Allogeneic stem cell transplants use cells from a donor. In the most common type of allogeneic transplant, the stem cells come from a donor whose tissue type closely matches the patient’s. (This is discussed later in “Matching patients and donors.”) The best donor is a close family member, usually a brother or sister. If you don’t have a good match in your family, a donor might be found in the general public through a national registry. This is sometimes called a MUD (matched unrelated donortransplant. Transplants with a MUD are usually riskier than those with a relative who is a good match.

  • Track 5-1Cancer Stem Cells
  • Track 5-2Stem Cells and Tumors
  • Track 5-3Stem Cell Transplantation
  • Track 5-4Bone Marrow Transplantation
  • Track 5-5Cord Blood Stem Cells and Cancer
  • Track 5-6Stem Cell Research
  • Track 5-7Gastrointestinal tract

Precision medicine is the tailoring of medical treatment to the individual characteristics of each patient and his or her disease. Moreover, through the precision medicine approach, the treatment of each patient can be focused on drugs most likely to benefit him or her, sparing the patient the cost and potential harmful side effects from drugs that are unlikely to be beneficial. Oncology has been leading precision medicine efforts largely because of our immense knowledge of the role of genetic mutations in the development and progression of cancer. Precision medicine enables to approach detection, diagnosis and treatment in an in-depth way to determine how a cancer develops, grows and spreads.

  • Track 6-1Genomics
  • Track 6-2Surgical Oncology
  • Track 6-3Colorectal Cancer
  • Track 6-4Colon Cancer
  • Track 6-5Targeted Cancer Therapy

A cancer biomarker refers to a substance or process that is indicative of the presence of cancer in the body. A biomarker may be a molecule secreted by a tumor or a specific response of the body to the presence of cancer. Genetic, epigenetic, proteomic, glycemic, and imaging biomarkers can be used for cancer diagnosis, prognosis, and epidemiology. While some cancer biomarkers can be used to predict how aggressively your cancer will grow, and are therefore useful for assessing your prognosis, the most promising use of biomarkers today is to identify which therapies a patient’s cancer may or may not respond to. 

• Imaging Biomarkers
• Clinical Biomarkers
• Genetic Biomarkers
• Predictive Cancer Biomarkers
• Molecular Biomarkers
• Cell Free Biomarkers

  • Track 7-1Inflammatory Biomarkers
  • Track 7-2Metabolic Biomarkers
  • Track 7-3Imaging Biomarkers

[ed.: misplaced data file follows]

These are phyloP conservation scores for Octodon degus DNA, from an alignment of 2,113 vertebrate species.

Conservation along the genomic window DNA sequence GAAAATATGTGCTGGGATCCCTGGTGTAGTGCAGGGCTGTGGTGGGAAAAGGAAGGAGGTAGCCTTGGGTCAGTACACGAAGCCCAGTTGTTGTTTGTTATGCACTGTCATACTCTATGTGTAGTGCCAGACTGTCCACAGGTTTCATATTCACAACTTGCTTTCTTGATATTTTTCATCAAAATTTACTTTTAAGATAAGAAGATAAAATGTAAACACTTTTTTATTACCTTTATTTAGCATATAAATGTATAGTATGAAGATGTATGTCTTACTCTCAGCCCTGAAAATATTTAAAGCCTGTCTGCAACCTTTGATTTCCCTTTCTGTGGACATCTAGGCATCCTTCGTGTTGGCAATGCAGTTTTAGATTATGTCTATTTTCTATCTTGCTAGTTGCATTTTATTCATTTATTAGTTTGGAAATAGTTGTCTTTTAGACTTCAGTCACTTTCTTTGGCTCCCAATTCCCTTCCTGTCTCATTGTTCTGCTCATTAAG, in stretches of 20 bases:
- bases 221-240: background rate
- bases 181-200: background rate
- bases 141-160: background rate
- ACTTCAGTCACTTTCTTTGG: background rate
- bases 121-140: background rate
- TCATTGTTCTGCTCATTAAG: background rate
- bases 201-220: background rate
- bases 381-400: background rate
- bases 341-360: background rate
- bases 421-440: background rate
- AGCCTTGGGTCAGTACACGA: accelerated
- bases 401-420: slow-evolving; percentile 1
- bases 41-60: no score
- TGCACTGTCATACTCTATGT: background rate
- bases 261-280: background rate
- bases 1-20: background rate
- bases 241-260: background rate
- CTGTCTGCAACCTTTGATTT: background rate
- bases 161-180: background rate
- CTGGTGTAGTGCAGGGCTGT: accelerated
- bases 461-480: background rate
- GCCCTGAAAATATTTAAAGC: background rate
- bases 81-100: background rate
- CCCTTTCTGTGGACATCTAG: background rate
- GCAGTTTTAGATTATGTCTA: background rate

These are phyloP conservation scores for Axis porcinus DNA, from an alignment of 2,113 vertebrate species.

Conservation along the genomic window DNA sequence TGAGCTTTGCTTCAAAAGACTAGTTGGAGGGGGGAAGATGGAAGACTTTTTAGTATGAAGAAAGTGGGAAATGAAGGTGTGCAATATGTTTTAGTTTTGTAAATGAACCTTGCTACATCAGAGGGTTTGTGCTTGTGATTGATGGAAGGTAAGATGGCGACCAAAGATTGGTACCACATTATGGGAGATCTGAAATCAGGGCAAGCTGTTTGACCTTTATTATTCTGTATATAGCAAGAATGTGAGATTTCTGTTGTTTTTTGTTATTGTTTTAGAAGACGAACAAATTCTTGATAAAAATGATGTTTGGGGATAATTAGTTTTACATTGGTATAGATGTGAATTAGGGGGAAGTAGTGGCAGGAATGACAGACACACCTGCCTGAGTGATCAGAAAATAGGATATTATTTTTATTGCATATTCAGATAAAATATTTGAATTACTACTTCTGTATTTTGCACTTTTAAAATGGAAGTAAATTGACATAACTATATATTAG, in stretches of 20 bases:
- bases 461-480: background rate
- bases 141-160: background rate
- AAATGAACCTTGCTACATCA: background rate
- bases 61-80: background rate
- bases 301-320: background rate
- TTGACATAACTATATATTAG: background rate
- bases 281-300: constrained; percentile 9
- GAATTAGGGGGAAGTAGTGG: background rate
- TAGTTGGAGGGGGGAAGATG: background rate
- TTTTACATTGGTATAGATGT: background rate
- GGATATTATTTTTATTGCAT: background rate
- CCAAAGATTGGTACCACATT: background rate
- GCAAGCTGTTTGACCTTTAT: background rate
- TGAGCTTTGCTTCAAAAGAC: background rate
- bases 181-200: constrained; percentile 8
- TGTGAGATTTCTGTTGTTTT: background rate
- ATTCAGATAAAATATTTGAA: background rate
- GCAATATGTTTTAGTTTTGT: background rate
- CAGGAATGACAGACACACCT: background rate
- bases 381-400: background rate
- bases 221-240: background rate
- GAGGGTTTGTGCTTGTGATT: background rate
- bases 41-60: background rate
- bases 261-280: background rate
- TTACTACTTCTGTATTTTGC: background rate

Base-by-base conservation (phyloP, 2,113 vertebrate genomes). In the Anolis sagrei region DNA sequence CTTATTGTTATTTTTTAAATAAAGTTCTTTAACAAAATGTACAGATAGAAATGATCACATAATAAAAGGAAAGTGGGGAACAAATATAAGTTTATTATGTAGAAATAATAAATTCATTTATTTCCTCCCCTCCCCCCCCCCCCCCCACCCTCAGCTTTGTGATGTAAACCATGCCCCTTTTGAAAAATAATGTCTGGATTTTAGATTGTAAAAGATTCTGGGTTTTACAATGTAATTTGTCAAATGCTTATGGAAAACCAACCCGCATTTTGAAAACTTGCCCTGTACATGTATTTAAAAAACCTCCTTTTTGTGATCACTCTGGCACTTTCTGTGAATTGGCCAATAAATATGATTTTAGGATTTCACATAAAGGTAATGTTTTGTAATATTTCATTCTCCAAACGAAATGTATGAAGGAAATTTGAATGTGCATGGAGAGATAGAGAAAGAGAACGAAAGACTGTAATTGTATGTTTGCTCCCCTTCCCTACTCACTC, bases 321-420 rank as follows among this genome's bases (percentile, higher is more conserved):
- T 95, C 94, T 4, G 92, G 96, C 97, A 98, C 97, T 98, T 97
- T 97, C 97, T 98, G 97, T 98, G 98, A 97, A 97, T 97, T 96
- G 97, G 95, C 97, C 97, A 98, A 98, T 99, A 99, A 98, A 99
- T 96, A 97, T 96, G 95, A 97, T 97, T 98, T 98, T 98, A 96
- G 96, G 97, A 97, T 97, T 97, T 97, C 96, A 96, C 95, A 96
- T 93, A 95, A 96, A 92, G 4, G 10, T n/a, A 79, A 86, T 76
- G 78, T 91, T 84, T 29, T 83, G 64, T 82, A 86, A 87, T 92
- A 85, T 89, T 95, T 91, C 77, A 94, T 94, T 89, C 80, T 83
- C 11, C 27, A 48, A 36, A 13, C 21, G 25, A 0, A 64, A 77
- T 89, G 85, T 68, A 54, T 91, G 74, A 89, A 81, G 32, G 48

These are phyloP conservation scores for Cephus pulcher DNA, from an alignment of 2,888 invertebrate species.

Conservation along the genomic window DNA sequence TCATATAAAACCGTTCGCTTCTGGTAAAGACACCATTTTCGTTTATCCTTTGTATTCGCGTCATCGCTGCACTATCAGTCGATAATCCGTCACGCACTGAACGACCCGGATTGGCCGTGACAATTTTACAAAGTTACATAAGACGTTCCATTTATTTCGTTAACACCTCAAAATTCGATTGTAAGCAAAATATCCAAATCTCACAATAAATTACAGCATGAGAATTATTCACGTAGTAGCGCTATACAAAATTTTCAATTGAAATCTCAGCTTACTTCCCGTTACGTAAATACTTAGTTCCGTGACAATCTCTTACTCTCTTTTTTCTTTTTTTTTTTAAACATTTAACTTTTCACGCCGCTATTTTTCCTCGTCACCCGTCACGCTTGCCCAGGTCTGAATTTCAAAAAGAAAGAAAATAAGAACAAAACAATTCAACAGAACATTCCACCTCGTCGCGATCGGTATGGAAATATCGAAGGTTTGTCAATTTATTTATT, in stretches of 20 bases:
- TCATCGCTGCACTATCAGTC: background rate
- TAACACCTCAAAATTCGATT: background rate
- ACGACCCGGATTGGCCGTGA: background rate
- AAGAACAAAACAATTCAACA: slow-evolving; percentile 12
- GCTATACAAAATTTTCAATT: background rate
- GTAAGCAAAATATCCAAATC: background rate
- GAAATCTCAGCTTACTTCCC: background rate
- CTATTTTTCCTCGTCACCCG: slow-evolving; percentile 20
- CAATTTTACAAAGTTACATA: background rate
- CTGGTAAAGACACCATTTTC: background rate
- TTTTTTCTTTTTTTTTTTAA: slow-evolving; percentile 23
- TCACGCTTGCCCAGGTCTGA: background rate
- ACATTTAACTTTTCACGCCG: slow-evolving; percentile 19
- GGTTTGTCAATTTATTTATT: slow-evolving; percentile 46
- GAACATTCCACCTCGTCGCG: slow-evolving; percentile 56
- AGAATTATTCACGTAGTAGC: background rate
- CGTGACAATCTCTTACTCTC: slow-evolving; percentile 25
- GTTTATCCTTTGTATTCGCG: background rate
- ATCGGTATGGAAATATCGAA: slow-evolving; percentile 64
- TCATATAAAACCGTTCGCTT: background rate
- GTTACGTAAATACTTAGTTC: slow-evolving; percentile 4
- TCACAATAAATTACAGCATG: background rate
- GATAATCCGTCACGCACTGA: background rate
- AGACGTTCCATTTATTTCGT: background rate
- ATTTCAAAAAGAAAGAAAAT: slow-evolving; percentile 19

• Track 7-4Molecular Biomarkers
  • Track 7-5Cell Free Biomarkers
  • Track 7-6Genetic Biomarkers
  • Track 7-7Clinical Biomarkers

Cancer Epidemiology includes the study of the factors affecting cancer, to infer possible trends and causes. The study of cancer epidemiology uses epidemiological methods to find the cause of cancer and to identify and develop improved treatments. It can be used to identify events that increase or decrease cancer incidence in specific populations. The studies related to population-based research on cancer etiology, prevention, surveillance and survivorship, analytical, and molecular epidemiology, survivorship studies, risk factors, as well as the role of behavioral factors in cancer etiology and prevention are also included.

Analytic Epidemiology

The goal of analytic epidemiology is to identify the factors that predispose individuals to the development of disease and to quantitate risk. Cancer risk factors include environmental exposures, genetic susceptibility, and immunosuppressive state but may be secondary to prior history of malignancy, viral infection, or therapy. These risk factors can act at different steps during carcinogenesis.

  • Track 8-1Gastric Cancer Epidemiology
  • Track 8-2Cervical Cancer Epidemiology
  • Track 8-3Stomach Cancer Epidemiology
  • Track 8-4Testicular Cancer Epidemiology
  • Track 8-5Neck Cancer Epidemiology

Cancer prevention is defined as active measures to decrease the risk of cancer. Most of cancer cases are due to environmental risk factors, and many, but not all, of these environmental factors are controllable lifestyle choices. An individual's risk of developing cancer can be substantially reduced by healthy behavior. Cancer Prevention Research comprises preclinical, clinical and translational research, with special attention given to molecular discoveries and an emphasis on building a translational bridge between the basic and clinical sciences.

  • Track 9-1Immunization therapy
  • Track 9-2Eat healthy and nutritional food
  • Track 9-3Up your calcium intake
  • Track 9-4Avoid Unnecessary Scans
  • Track 9-5Excessive alcohol consumption
  • Track 9-6Get enough amount of vitamin D
  • Track 9-7Be physically active

 Cancer can be treated by different processes. The choice of therapy depends upon the location and grade of the tumor and the stage of the disease, as well as the general state of the patient). Many experimental cancer treatments are also under development. Some people with cancer will have only one treatment. But most people have a combination of treatments, such as surgery with chemotherapy and/or radiation therapy. You may also have immunotherapy, targeted therapy, or hormone therapy.


Chemotherapy is a type of cancer treatment that uses drugs to kill cancer cells. Learn how chemotherapy works against cancer, why it causes side effects, and how it is used with other cancer treatments.

Hormone Therapy

Hormone therapy is a treatment that slows or stops the growth of breast and prostate cancers that use hormones to grow. Learn about the types of hormone therapy and side effects that may happen.

Precision Medicine

Precision medicine helps doctors select treatments that are most likely to help patients based on a genetic understanding of their disease. Learn about the role precision medicine plays in cancer treatment, including how genetic changes in a person's cancer are identified and used to select treatments.